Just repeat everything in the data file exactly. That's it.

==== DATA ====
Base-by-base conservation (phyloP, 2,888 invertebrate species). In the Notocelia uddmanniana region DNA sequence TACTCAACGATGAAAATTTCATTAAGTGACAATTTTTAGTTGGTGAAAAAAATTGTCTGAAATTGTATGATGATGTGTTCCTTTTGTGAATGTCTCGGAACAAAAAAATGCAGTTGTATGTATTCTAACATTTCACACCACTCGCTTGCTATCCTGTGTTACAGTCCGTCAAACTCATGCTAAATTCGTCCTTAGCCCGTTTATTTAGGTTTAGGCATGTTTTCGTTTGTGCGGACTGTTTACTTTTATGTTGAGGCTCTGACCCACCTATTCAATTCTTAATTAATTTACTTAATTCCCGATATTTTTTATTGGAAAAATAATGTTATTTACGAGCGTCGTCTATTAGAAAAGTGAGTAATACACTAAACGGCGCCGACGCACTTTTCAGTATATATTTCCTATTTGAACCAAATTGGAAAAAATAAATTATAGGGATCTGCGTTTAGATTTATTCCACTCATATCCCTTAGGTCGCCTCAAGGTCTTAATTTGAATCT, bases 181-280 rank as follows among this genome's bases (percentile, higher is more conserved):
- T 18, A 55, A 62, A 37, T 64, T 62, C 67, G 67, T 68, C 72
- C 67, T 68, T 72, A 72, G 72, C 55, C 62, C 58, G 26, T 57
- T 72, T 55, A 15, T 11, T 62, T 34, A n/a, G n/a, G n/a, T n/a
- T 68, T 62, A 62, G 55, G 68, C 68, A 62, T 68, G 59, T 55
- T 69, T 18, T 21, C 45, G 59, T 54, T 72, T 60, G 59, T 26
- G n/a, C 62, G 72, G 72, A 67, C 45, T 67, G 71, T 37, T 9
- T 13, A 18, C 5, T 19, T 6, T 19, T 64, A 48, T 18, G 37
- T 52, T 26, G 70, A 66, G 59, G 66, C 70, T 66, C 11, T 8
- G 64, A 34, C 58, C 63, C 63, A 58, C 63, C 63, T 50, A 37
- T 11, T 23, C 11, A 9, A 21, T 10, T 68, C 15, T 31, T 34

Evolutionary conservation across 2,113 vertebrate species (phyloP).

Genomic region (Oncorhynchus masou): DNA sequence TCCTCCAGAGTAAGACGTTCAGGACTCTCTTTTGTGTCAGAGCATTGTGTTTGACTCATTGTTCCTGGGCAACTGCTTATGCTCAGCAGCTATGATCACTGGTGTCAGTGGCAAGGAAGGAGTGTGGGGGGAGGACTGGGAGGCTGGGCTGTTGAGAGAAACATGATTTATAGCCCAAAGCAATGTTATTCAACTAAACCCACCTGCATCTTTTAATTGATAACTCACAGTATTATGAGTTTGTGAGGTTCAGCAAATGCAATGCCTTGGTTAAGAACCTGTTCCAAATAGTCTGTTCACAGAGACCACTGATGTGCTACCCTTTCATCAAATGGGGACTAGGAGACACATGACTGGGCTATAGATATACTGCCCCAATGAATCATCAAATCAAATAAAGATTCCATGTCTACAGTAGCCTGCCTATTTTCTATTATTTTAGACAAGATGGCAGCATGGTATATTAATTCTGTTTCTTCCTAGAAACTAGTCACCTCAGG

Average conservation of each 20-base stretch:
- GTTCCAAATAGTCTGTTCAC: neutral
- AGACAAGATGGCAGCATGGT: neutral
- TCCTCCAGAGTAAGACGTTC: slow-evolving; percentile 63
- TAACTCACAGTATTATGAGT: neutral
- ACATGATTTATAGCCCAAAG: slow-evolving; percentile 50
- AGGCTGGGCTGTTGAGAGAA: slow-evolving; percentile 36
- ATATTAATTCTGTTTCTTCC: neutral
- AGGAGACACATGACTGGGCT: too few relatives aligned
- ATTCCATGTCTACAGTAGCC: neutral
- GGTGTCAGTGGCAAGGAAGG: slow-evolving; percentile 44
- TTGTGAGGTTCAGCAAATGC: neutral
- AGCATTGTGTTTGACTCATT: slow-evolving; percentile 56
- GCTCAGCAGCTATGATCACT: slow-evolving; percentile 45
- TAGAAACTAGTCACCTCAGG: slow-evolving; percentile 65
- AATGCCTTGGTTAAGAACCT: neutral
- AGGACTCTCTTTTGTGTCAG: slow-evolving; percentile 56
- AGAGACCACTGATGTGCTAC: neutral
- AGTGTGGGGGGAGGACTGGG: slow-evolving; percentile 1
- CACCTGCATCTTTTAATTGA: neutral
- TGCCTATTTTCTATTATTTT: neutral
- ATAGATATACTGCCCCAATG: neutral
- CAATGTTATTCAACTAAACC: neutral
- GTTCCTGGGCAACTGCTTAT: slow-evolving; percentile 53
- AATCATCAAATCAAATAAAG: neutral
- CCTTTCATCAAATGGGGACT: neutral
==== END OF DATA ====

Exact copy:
Base-by-base conservation (phyloP, 2,888 invertebrate species). In the Notocelia uddmanniana region DNA sequence TACTCAACGATGAAAATTTCATTAAGTGACAATTTTTAGTTGGTGAAAAAAATTGTCTGAAATTGTATGATGATGTGTTCCTTTTGTGAATGTCTCGGAACAAAAAAATGCAGTTGTATGTATTCTAACATTTCACACCACTCGCTTGCTATCCTGTGTTACAGTCCGTCAAACTCATGCTAAATTCGTCCTTAGCCCGTTTATTTAGGTTTAGGCATGTTTTCGTTTGTGCGGACTGTTTACTTTTATGTTGAGGCTCTGACCCACCTATTCAATTCTTAATTAATTTACTTAATTCCCGATATTTTTTATTGGAAAAATAATGTTATTTACGAGCGTCGTCTATTAGAAAAGTGAGTAATACACTAAACGGCGCCGACGCACTTTTCAGTATATATTTCCTATTTGAACCAAATTGGAAAAAATAAATTATAGGGATCTGCGTTTAGATTTATTCCACTCATATCCCTTAGGTCGCCTCAAGGTCTTAATTTGAATCT, bases 181-280 rank as follows among this genome's bases (percentile, higher is more conserved):
- T 18, A 55, A 62, A 37, T 64, T 62, C 67, G 67, T 68, C 72
- C 67, T 68, T 72, A 72, G 72, C 55, C 62, C 58, G 26, T 57
- T 72, T 55, A 15, T 11, T 62, T 34, A n/a, G n/a, G n/a, T n/a
- T 68, T 62, A 62, G 55, G 68, C 68, A 62, T 68, G 59, T 55
- T 69, T 18, T 21, C 45, G 59, T 54, T 72, T 60, G 59, T 26
- G n/a, C 62, G 72, G 72, A 67, C 45, T 67, G 71, T 37, T 9
- T 13, A 18, C 5, T 19, T 6, T 19, T 64, A 48, T 18, G 37
- T 52, T 26, G 70, A 66, G 59, G 66, C 70, T 66, C 11, T 8
- G 64, A 34, C 58, C 63, C 63, A 58, C 63, C 63, T 50, A 37
- T 11, T 23, C 11, A 9, A 21, T 10, T 68, C 15, T 31, T 34

Evolutionary conservation across 2,113 vertebrate species (phyloP).

Genomic region (Oncorhynchus masou): DNA sequence TCCTCCAGAGTAAGACGTTCAGGACTCTCTTTTGTGTCAGAGCATTGTGTTTGACTCATTGTTCCTGGGCAACTGCTTATGCTCAGCAGCTATGATCACTGGTGTCAGTGGCAAGGAAGGAGTGTGGGGGGAGGACTGGGAGGCTGGGCTGTTGAGAGAAACATGATTTATAGCCCAAAGCAATGTTATTCAACTAAACCCACCTGCATCTTTTAATTGATAACTCACAGTATTATGAGTTTGTGAGGTTCAGCAAATGCAATGCCTTGGTTAAGAACCTGTTCCAAATAGTCTGTTCACAGAGACCACTGATGTGCTACCCTTTCATCAAATGGGGACTAGGAGACACATGACTGGGCTATAGATATACTGCCCCAATGAATCATCAAATCAAATAAAGATTCCATGTCTACAGTAGCCTGCCTATTTTCTATTATTTTAGACAAGATGGCAGCATGGTATATTAATTCTGTTTCTTCCTAGAAACTAGTCACCTCAGG

Average conservation of each 20-base stretch:
- GTTCCAAATAGTCTGTTCAC: neutral
- AGACAAGATGGCAGCATGGT: neutral
- TCCTCCAGAGTAAGACGTTC: slow-evolving; percentile 63
- TAACTCACAGTATTATGAGT: neutral
- ACATGATTTATAGCCCAAAG: slow-evolving; percentile 50
- AGGCTGGGCTGTTGAGAGAA: slow-evolving; percentile 36
- ATATTAATTCTGTTTCTTCC: neutral
- AGGAGACACATGACTGGGCT: too few relatives aligned
- ATTCCATGTCTACAGTAGCC: neutral
- GGTGTCAGTGGCAAGGAAGG: slow-evolving; percentile 44
- TTGTGAGGTTCAGCAAATGC: neutral
- AGCATTGTGTTTGACTCATT: slow-evolving; percentile 56
- GCTCAGCAGCTATGATCACT: slow-evolving; percentile 45
- TAGAAACTAGTCACCTCAGG: slow-evolving; percentile 65
- AATGCCTTGGTTAAGAACCT: neutral
- AGGACTCTCTTTTGTGTCAG: slow-evolving; percentile 56
- AGAGACCACTGATGTGCTAC: neutral
- AGTGTGGGGGGAGGACTGGG: slow-evolving; percentile 1
- CACCTGCATCTTTTAATTGA: neutral
- TGCCTATTTTCTATTATTTT: neutral
- ATAGATATACTGCCCCAATG: neutral
- CAATGTTATTCAACTAAACC: neutral
- GTTCCTGGGCAACTGCTTAT: slow-evolving; percentile 53
- AATCATCAAATCAAATAAAG: neutral
- CCTTTCATCAAATGGGGACT: neutral